1. Victoria Spivey, Blues Singer and Pianist, Her first professional experience was in a family string band led by her father in Houston. She also played on her own at local parties and, in 1918, was hired to accompany films at the Lincoln Theater in Dallas. As a teenager, she worked in local bars, nightclubs, and buffet flats, mostly alone, but occasionally with singer-guitarists such as Blind Lemon Jefferson. In 1926, she moved to St. Louis, Missouri, where she was signed by Okeh Records. Her first recording, “Black Snake Blues”, did well, and her association with the record label continued. She made numerous Okeh sides in New York until 1929, then switched to the RCA Victor label. Between 1931 and 1937, more recordings followed on the Vocalion and Decca labels, and, working out of New York, she maintained an active performance schedule. Spivey’s recorded accompanists included King Oliver, Louis Armstrong, Lonnie Johnson, and Red Allen. She recorded many of her own songs, which dwelt on disease, crime and outré sexual images.
The Depression did not put an end to Spivey’s musical career, but she had found a new outlet for her talent in the year of the crash, when film director King Vidor cast her to play “Missy Rose” in his first sound film, Hallelujah!. Through the 1930s and 1940s, Spivey continued to work in musical films and stage shows, often with her husband, vaudeville dancer Billy Adams, including the Hellzapoppin’ Revue.
2. Nellie Lutcher, R&B and jazz Vocalist and pianist, who gained prominence in the late 1940s and early 1950s. She was most recognizable for her her diction and exaggerated pronunciation, and was credited as an influence by Nina Simone among others.
3. Mickey “Guitar” Baker, Vocalist and Guitaristis . He is widely held to be a critical force in the bridging of rhythm and blues and rock and roll, along with Bo Diddley, Ike Turner, and Chuck Berry.
4. Marv Johnson, R&B and soul singer, most notable for performing on the first record to be issued from what became Motown. He began his career singing with a doo-wop group called the Serenaders in the mid 1950s. With budding talents not only as a singer but as a songwriter and pianist, he was discovered by Berry Gordy while Johnson performed at a carnival. Gordy had already decided to form his first record label, Tamla, and Johnson’s recording of “Come to Me” became the label’s first single in May 1959. The fledgling label did not have national distribution and so the song was released by United Artists, and reached #30 on the Billboard Hot 100 chart. Between 1959 and 1961, Johnson would issue nine Billboard Hot 100 singles including two Top 10s. The first of them was “You Got What It Takes”, which reached #10 in the US and #7 in the UK Singles Chart. It sold over one million copies, and was awarded a gold disc. “I Love The Way You Love” reached #9. He scored his final US Top 40 single in 1960 with “(You’ve Got To) Move Two Mountains”. It also sold a million copies, giving Johnson his second gold disc.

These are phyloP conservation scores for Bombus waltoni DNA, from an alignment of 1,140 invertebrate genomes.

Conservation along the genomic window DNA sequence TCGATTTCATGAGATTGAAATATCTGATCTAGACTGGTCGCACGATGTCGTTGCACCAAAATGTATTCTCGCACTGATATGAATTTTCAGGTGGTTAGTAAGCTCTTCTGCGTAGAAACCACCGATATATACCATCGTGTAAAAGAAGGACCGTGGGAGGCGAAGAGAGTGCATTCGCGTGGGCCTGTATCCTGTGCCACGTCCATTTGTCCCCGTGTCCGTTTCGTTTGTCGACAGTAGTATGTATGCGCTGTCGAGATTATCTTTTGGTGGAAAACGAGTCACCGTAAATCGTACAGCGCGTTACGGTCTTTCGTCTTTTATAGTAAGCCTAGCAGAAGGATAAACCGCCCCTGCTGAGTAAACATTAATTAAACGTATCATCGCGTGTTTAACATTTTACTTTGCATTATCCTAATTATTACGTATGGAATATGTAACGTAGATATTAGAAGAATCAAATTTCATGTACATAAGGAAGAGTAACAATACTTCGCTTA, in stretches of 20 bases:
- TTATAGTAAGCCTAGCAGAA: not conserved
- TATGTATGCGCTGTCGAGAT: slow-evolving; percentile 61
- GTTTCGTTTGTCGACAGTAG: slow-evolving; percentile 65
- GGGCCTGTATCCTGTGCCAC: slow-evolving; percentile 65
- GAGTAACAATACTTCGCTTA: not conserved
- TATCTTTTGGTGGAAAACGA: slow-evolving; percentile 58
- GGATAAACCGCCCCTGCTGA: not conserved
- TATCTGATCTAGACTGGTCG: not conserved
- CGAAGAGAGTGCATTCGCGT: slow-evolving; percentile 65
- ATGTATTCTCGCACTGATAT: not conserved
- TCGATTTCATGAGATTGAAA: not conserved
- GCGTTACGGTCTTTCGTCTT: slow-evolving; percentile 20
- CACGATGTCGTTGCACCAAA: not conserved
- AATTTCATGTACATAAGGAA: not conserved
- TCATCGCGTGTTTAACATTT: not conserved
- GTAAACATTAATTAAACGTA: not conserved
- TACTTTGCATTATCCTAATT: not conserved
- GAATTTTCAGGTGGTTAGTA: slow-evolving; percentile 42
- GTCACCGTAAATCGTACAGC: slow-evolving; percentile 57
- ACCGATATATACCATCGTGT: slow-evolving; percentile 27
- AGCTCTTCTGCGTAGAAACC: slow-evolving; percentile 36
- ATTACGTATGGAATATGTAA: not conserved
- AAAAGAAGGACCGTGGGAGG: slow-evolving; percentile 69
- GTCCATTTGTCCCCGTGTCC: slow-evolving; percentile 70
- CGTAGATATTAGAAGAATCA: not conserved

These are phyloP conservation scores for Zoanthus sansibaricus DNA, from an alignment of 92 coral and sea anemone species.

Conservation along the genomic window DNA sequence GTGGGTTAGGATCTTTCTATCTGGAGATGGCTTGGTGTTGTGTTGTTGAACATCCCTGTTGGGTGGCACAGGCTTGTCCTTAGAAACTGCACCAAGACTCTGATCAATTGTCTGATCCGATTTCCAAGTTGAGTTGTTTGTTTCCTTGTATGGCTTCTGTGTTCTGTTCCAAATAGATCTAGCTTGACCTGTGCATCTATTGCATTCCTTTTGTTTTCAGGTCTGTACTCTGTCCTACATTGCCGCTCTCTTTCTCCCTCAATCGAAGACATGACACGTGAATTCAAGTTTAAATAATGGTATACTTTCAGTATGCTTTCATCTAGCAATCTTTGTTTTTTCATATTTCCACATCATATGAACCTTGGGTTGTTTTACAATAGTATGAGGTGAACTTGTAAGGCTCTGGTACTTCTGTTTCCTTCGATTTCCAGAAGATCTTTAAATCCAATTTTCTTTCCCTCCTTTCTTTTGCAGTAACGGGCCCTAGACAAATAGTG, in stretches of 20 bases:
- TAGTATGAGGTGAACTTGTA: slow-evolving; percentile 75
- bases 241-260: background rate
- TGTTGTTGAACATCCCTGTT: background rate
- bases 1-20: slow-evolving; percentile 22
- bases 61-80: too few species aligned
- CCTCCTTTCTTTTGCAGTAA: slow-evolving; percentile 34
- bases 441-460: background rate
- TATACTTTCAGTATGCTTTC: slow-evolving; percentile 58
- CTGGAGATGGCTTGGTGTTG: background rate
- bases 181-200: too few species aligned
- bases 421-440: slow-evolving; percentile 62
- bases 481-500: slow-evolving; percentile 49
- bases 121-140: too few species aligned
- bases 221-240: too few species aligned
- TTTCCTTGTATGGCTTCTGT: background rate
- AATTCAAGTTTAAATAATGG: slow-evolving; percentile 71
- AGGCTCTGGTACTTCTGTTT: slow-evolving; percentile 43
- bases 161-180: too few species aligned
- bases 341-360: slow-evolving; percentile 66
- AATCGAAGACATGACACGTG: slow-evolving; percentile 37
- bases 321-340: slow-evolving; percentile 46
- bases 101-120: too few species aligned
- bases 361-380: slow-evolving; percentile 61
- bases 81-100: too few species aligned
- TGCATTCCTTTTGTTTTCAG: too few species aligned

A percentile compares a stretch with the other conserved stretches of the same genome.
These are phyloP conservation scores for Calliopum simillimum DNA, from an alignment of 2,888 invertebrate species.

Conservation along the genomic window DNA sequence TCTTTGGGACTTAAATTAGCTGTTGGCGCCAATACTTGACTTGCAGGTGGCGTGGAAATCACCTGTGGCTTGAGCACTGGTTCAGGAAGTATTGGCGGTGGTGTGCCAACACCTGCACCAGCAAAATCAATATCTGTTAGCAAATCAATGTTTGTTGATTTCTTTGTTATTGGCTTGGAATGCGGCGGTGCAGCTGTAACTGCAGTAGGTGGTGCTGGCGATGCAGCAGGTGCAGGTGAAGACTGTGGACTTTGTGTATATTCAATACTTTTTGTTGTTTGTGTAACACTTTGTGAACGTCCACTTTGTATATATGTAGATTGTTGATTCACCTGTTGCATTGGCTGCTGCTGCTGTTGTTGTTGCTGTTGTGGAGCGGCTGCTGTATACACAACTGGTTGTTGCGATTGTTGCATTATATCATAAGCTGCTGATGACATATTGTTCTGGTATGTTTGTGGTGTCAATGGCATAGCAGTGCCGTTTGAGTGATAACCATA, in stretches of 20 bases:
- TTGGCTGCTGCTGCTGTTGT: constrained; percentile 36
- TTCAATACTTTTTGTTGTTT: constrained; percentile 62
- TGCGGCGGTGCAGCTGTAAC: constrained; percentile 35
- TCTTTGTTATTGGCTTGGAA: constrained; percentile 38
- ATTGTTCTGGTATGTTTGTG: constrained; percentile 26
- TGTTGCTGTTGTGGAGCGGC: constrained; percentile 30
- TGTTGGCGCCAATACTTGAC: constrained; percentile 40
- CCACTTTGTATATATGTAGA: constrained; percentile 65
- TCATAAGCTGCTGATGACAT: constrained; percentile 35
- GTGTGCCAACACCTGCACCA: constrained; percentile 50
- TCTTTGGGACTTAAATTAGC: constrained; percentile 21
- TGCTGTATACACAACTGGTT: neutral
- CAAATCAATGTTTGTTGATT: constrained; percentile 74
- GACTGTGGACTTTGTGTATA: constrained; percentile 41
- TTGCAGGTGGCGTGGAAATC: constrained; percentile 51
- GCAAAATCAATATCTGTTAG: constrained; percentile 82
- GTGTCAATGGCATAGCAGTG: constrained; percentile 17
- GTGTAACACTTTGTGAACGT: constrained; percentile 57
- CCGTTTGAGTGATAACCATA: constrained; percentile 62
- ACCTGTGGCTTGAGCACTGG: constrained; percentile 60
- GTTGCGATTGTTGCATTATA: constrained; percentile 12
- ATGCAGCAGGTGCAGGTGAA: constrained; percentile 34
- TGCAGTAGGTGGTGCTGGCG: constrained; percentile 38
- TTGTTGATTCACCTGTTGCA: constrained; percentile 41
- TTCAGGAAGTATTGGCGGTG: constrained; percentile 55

5. Tito Jackson, singer and lead guitarist and original member of The Jackson 5. He is the older brother of American pop stars Michael Jackson and Janet Jackson.
6. Eric Benet, singer. His duet with Tamia, “Spend My Life With You” was a number one song for three weeks on the US Billboard R&B chart and was nominated for a Grammy Award in 2000.
7. Elgin Baylor Lumpkin, better known by his stage name Ginuwine, Is an American singer and performer. Signed to Epic Records since the mid-1990s, Ginuwine had released a number of multi-platinum and platinum-selling albums and singles, becoming one of R&B’s top artists during the late 1990’s and early 2000’s .
8. Keyshia Michelle Cole-Gibson, Hip-Hop and Soul recording artist from Oakland, California. She gained nationwide success when she released her platinum selling debut, The Way It Is in June 2005. Her sophomore album Just Like You came in production shortly after that and was released in September 2007. Her third studio album, A Different Me was released on December 16, 2008 and is certified Gold for selling 900,000+ units in the United States. She also achieved moderate success for her reality/documentary series Keyshia Cole: The Way It Is which aired on BET from 2006-2008 which gave a close look at Cole’s career and personal life with her biological mother and sister. In December 2010, she released her fourth studio album, Calling All Hearts.